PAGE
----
The last time the Seattle Mariners made the playoffs they had perhaps the most magical season in baseball history – that didn’t end in a World Series title.
It was 2001, and Ichiro Suzuki had led the team to a record-tying 116 wins (while also becoming just the second player ever to win MVP and Rookie of the Year in the same season) and made the offseason loss of Alex Rodriguez a distant memory. A tightly coiled combination of defense, hitting and speed, Ichiro was unlike anything baseball had seen in nearly half a century, and he was ours. I’ll never forget seeing this throw less than a week into his major league career and thinking, “This is not a normal human.”
For fans like me in the Pacific Northwest, the 27-year-old Ichiro was a symbol of hope, an icon for a new beginning. These M’s, a mix of young stars (not just Suzuki, but Mike Cameron and Freddy Garcia) and talented veterans (Edgar Martinez, Bret Boone, Jamie Moyer), were built to win today and tomorrow, and even when they came up short against the New York Yankees in the ALCS for the second straight year, you could take some solace in the fact they seemed poised to become regulars in the postseason. A World Series title almost seemed – dare I say it – inevitable.
Fifteen years later, I’m willing to admit that forecast was a tad optimistic. The Mariners have yet to return to the postseason, have lost 90-plus games six times and have been interesting even less than they’ve been competitive. But at long last, all of that may be changing.
Following Monday’s 9-3 win over the San Diego Padres, Seattle sits at 29-21 and is just a half-game behind the Texas Rangers for first place in the AL West. They only just relinquished a long hold on the top spot after getting swept by the Minnesota Twins, a reminder that with the Mariners, there is always a trapdoor. But this season feels different; Seattle hasn’t climbed the standings with a scalding hot streak or a random string of lucky breaks – instead, they’ve made the leap by changing everything.
Following an 86-loss season in 2015, they hired Jerry Dipoto to become the general manager and he replaced manager Lloyd McClendon with Scott Servais. The moves look great now considering the team’s record, but these changes were perhaps even less inspiring than the ones made in the last decade – the overwhelming number of which turned out to be dumpster fires.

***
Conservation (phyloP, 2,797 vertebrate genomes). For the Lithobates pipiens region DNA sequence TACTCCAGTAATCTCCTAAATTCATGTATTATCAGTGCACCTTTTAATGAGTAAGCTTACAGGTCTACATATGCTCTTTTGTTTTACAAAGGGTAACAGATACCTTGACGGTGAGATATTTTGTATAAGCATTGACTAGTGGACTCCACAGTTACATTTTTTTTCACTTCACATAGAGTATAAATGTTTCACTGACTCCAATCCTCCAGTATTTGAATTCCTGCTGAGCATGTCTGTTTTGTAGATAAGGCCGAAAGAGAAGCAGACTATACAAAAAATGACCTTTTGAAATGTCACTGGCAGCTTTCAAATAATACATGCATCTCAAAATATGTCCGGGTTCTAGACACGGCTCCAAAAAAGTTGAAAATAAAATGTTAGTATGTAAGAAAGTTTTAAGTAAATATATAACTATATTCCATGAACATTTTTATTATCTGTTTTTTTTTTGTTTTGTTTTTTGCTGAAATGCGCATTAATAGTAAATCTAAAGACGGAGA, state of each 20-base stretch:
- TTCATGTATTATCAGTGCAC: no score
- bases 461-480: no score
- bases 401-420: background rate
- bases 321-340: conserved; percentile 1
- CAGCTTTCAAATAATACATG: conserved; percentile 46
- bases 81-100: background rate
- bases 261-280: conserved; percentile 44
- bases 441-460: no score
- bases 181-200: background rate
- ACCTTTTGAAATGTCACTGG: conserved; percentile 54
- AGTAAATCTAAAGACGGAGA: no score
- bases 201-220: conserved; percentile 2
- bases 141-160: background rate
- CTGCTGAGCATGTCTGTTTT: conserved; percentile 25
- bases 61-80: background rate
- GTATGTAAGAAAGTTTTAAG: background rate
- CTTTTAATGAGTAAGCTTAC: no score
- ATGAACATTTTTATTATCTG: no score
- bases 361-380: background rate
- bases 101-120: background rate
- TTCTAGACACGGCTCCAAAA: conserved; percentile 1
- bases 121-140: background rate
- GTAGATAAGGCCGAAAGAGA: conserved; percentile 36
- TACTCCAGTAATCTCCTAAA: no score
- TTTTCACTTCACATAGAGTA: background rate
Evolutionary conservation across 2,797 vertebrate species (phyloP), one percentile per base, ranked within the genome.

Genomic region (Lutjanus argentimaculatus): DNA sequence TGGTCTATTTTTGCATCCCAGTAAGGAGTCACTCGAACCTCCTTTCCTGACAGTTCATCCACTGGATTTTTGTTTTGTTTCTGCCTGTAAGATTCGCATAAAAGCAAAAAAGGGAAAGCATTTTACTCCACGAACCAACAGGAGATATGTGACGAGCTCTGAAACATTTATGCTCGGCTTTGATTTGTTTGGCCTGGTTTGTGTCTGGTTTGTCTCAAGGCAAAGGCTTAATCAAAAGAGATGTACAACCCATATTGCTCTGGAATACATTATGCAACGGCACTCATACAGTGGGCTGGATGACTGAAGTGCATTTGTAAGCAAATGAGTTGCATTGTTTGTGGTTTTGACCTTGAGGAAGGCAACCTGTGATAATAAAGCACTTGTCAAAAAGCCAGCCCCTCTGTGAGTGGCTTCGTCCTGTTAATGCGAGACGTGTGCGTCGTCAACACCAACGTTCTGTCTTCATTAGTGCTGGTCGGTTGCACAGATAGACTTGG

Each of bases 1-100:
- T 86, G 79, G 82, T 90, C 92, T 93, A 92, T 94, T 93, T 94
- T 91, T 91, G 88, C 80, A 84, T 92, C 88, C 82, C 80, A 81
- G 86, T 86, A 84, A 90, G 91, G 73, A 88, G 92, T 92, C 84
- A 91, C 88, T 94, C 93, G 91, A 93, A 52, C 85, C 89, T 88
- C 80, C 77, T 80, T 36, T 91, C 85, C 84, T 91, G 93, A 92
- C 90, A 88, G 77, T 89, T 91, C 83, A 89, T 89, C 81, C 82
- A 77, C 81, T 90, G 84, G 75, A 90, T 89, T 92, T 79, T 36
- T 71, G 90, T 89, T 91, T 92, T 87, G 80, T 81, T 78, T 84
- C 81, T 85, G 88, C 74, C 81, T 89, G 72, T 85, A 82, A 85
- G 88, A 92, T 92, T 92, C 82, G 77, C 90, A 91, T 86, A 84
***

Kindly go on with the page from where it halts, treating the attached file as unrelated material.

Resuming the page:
In four seasons with the L.A. Angels, Dipoto feuded with established skipper Mike Scioscia and, despite putting together a lineup that featured Mike Trout and Albert Pujols, still made only one playoff trip. Servais didn’t just lack managing experience, he lacked total coaching experience; Servais was Dipoto’s assistant GM with the Angels but had never led a team…not to mention the fact that, after a career as a backup catcher, the name “Scott Servais” screamed anything but excitement for fans that happened to recognize it.
And yet, a change in chemistry – both in the front office and the clubhouse – is exactly what this team needed.
Robinson Cano is having the MVP-caliber season Seattle expected of him when they signed the second baseman to a 10-year, $240-million contract, hitting .293/.345/.585 with 15 home runs. Four other players on the team have at least seven home runs – including Dipoto pickups Dae-Ho Lee and Leonys Martin – which is a lot when you consider that fans have endured seasons like 2011, when only five hitters on the club hit seven or more homers all season. And while ace Felix Hernandez endures perhaps the worst season of his career so far (“worst” and yet he’s still got an ERA of 2.86), the rotation has been a strength, thanks to Taijuan Walker, Hisashi Iwakuma and offseason additions Wade Miley and Nathan Karns.
It seems clear now that we as Mariners fans can have legitimate hope for the present, not just for a future that may never come; The M’s have had five top-five picks since 2005 and the best of them is Brandon Morrow, who is currently pitching in the minors for the Padres.
They are better at the top, they are better in the front office, they are better in the dugout, and because of that, they are better in the bullpen, the field and in the lineup. Maybe they don’t win 90 games. Maybe they do miss the playoffs for the 15th season in a row. But given the changes and the way in which they’re winning ballgames, I believe the Seattle Mariners will at least be relevant all summer.
And perhaps this time the Mariners can save their magic for the postseason. I don’t need 116 wins to be happy; I’ll just take 11 of them in the playoffs.